Colorado Shooting: Will James Holmes Plead Insanity? Experts Say It Is The Alleged Killer's 'Only Possible Defense'

on July 30 2012 9:54 AM
James Holmes
James Holmes, the man accused of killing 12 people and wounding 58 others in an Aurora, Colorado movie theater is scheduled to appear in court on Monday, July 30, where he will be formally charged with the crime. "This is not a whodunit," Craig Silverman, a former chief deputy district attorney in Denver told CSM. "The only possible defense is insanity." Courtesy: Aurora Police Dept.

James Holmes, the man accused of killing 12 people and wounding 58 others in an Aurora, Colorado movie theater is scheduled to appear in court on Monday, July 30, where he will be formally charged with the crime. He is also being held in connection with the ensuing discovery of active explosive material in his apartment, which investigators believe he rigged before leaving for the Century Aurora 16 multiplex, where the shootings took place.

Holmes gave the world their first live action view of himself last week when the 24-year-old former doctoral candidate appeared in court for the first time. With his hair dyed a devilish shade of orange and a dazed and confused look on his face, the man who remained silent for the entire hearing gave the impression of a sick and deranged individual.

In the investigation following the attacks, much was learned about James Holmes and his life before the Colorado shooting. The 24-year-old who police say opened fire in a crowded movie theater was a doctoral student at the University of Colorado School of Medicine in Aurora. Holmes was in the school's doctoral neuroscience program, but was in the process of withdrawing at the time of the shooting.

In the fall of 2006, he entered the University of California, Riverside, graduating with a B.S. in neuroscience in the spring of 2010. "Academically, he was at the top of the top," Chancellor Timothy P. White told reporters Friday.

Holmes was a scholarship student who graduated with highest honors, said White, and he had an "obvious intellectual capacity."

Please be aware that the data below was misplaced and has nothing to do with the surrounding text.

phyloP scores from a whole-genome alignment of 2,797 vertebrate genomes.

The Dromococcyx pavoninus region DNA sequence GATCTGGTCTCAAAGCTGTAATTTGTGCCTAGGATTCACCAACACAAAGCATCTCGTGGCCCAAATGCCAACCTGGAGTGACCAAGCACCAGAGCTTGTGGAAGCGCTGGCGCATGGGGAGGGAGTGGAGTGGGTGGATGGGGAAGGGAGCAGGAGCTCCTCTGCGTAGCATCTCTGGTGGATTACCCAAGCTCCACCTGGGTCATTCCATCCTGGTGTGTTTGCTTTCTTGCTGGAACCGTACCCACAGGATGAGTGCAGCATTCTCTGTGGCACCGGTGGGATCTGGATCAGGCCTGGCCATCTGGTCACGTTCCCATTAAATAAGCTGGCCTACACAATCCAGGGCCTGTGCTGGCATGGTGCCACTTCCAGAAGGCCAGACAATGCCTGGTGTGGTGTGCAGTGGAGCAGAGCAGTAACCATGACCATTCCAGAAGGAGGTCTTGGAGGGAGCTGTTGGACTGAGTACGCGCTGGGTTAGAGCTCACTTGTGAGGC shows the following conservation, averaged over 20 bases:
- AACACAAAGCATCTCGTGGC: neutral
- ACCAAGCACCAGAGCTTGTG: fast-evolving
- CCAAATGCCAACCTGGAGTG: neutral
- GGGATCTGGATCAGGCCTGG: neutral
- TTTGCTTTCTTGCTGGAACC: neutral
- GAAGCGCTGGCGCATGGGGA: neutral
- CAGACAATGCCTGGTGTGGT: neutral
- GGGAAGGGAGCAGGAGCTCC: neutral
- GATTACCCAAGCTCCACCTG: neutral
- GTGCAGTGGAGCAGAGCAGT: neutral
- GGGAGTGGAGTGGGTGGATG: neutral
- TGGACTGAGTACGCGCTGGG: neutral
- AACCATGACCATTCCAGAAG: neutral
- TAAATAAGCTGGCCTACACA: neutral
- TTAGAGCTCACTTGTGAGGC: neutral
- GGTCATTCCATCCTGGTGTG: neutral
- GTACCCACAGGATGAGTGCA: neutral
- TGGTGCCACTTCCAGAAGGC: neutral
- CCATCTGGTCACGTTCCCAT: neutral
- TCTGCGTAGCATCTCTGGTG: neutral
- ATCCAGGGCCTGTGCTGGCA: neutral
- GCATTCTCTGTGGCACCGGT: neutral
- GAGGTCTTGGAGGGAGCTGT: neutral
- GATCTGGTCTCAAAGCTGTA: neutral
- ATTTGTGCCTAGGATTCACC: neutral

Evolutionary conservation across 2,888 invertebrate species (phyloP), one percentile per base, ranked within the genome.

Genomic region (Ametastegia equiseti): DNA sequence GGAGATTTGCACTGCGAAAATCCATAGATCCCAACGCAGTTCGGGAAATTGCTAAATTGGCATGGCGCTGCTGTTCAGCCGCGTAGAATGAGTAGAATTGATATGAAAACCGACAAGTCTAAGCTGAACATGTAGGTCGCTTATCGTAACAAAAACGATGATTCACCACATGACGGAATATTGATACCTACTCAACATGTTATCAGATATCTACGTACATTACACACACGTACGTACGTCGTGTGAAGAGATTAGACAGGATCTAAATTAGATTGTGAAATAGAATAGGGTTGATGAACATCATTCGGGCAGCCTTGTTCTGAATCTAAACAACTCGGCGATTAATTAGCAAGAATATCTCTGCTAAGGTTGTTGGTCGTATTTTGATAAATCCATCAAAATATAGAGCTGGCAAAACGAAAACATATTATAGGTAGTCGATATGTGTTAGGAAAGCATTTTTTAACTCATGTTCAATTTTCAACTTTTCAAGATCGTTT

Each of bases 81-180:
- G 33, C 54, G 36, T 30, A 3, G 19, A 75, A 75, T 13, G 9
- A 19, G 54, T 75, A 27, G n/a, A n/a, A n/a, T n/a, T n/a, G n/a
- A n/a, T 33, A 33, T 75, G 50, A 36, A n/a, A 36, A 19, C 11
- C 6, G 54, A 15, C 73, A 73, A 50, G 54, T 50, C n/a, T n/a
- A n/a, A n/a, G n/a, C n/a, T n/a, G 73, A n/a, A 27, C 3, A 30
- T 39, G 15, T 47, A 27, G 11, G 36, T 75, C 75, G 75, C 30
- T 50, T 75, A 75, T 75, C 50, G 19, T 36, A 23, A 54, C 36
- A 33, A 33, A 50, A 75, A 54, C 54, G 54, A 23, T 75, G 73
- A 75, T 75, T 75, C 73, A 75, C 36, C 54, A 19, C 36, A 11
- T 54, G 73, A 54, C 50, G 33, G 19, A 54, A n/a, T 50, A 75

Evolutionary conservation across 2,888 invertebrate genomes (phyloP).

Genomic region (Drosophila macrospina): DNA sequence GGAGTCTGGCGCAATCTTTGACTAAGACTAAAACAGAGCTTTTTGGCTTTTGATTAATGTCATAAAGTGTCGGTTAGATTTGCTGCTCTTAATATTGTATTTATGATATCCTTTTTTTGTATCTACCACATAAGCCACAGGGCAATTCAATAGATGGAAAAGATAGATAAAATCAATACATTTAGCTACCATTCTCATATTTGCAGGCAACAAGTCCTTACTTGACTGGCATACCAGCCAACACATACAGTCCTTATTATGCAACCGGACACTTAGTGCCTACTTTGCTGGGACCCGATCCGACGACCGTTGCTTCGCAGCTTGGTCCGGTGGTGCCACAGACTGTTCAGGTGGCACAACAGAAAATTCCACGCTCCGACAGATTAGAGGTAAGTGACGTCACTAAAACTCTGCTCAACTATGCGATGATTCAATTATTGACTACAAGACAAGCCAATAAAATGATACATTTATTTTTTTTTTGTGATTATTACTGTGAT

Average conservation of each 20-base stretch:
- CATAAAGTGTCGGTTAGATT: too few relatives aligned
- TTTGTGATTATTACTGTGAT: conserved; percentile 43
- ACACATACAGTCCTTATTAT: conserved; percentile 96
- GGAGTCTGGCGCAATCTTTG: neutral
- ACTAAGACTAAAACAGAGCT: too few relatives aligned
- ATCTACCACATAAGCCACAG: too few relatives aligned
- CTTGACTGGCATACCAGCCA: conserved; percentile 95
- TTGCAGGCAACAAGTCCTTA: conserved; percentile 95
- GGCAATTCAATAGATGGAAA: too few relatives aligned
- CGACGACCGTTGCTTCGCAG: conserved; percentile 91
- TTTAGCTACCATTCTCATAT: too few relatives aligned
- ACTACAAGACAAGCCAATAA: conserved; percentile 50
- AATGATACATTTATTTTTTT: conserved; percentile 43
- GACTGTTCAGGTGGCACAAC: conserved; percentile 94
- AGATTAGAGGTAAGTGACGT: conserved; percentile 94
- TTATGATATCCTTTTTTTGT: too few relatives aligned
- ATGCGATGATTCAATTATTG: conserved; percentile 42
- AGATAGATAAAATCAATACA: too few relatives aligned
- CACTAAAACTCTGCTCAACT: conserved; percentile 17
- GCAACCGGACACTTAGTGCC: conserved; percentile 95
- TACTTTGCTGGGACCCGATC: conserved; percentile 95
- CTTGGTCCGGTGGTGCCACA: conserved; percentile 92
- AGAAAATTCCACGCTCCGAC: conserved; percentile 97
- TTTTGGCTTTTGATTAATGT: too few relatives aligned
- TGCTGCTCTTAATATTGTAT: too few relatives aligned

In addition, a court document filed Friday revealed another fact about Holmes that might seem contradictory to the fore mentioned background which describes the now infamous killer. The document filed reveals that James Holmes was a patient of a University of Colorado psychiatrist before the attack.

The discovery was in a request by Holmes for authorities to immediately hand over a package he sent to Dr. Lynne Fenton at the university's Anschutz Medical Campus, CNN reports.

According to Holmes' request, the package seized by authorities under a July 23 search warrant was a protected communication.

"The materials contained in that package include communications from Mr. Holmes to Dr. Fenton that Mr. Holmes asserts are privileged," said the document filed by public defenders representing Holmes. "Mr. Holmes was a psychiatric patient of Dr. Fenton, and his communications with her are protected."

Several other media outlets besides CNN reported that the package contained a notebook with descriptions of an attack, but Arapahoe County District Attorney Carol Chambers said in court papers that the parcel hadn't been opened by the time the "inaccurate" news reports appeared.

"This is not a whodunit," Craig Silverman, a former chief deputy district attorney in Denver told CSM. "The only possible defense is insanity."

While all 50 states have different interpretations of the uncommon defense, Colorado law indicates that defendants are not legally liable for their acts if their minds are so "diseased" that they cannot distinguish between right and wrong. However, the law warns that "care should be taken not to confuse such mental disease or defect with moral obliquity, mental depravity, or passion growing out of anger, revenge, hatred, or other motives, and kindred evil conditions."

According to many experts familiar with the case, Holmes ultimately could enter an insanity plea after prosecutors file multiple counts of attempted first-degree murder and other charges against Holmes.

Sam Kamin, a law professor at the University of Denver, told CSM there is "pronounced" evidence that the shooting was premeditated, which would seem to make an insanity defense difficult. "But," he said, "the things that we don't know are what this case is going to hinge on, and that's his mental state."

According to police, Holmes allegedly began stockpiling gear for his assault around four months ago. Authorities say he bought his weapons in May and June.

If the public defenders in Holmes's corner argue he is not mentally competent to stand trial, but cannot convince the court that he is mentally incompetent, they can and most likely will try to stave off a possible death penalty by arguing he is mentally ill. Prosecutors will decide whether to seek the death penalty in the coming weeks.

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